A botanical name is a formal scientific name conforming to the International Code of Botanical Nomenclature and, if it concerns a plant cultigen, the additional cultivar and/or Group epithets must conform to the International Code of Nomenclature for Cultivated Plants...

 of Common reed is Phragmites australis (Cav.) Trin.
Carl Bernhard von Trinius
Carl Bernhard von Trinius was a German-born botanist.Trinius was a specialist in grasses and described many species in his career including Agrostis pallens, Cenchrus agrimonioides and Festuca subulata....

 ex Steud.. However, it is still often known as Phragmites communis Trin.; other synonyms include Arundo phragmites L.
Carolus Linnaeus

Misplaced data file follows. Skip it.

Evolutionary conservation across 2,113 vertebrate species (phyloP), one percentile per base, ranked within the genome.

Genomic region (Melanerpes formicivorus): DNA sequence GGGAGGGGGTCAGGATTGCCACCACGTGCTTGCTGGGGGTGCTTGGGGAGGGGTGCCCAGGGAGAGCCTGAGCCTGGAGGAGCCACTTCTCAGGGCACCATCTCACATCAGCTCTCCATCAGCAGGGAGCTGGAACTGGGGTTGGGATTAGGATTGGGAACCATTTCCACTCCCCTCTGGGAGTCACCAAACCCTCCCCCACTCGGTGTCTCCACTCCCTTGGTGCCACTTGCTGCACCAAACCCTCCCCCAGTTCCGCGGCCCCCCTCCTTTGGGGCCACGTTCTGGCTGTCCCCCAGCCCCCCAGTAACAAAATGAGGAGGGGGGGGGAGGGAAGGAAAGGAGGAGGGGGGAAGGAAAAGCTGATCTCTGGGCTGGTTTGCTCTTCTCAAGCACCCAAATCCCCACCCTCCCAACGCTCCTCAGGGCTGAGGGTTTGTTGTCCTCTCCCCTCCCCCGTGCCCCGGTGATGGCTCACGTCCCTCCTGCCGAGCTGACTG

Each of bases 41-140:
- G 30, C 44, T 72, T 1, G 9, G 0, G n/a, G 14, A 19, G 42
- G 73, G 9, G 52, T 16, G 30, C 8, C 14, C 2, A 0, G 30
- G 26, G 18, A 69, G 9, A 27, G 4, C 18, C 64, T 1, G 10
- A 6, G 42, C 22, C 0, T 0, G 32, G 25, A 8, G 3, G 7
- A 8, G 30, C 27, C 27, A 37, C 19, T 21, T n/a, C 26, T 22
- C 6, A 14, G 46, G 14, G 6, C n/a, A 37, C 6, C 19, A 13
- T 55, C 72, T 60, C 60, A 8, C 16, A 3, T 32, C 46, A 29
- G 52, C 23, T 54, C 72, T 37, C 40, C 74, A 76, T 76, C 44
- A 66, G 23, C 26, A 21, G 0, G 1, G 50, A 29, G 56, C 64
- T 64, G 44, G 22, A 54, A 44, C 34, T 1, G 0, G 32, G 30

Carl Linnaeus , also known after his ennoblement as , was a Swedish botanist, physician, and zoologist, who laid the foundations for the modern scheme of binomial nomenclature. He is known as the father of modern taxonomy, and is also considered one of the fathers of modern ecology...

 (the basionym
Basionym
Basionym is a term used in botany, regulated by the International Code of Botanical Nomenclature...

), Phragmites altissimus, P. berlandieri, P. dioicus, P. maximus, P. vulgaris.

Subspecies

Recent studies have characterised morphological
Morphology (biology)
In biology, morphology is a branch of bioscience dealing with the study of the form and structure of organisms and their specific structural features....

 distinctions between the introduced and native stands of Phragmites in North America. The Eurasian genotype can be distinguished from the North American genotype by its shorter ligule
Ligule
A ligule — is a thin outgrowth at the junction of leaf and leafstalk of many grasses and sedges or a strap-shaped corolla, such as that of a ray floret in plants in the daisy family....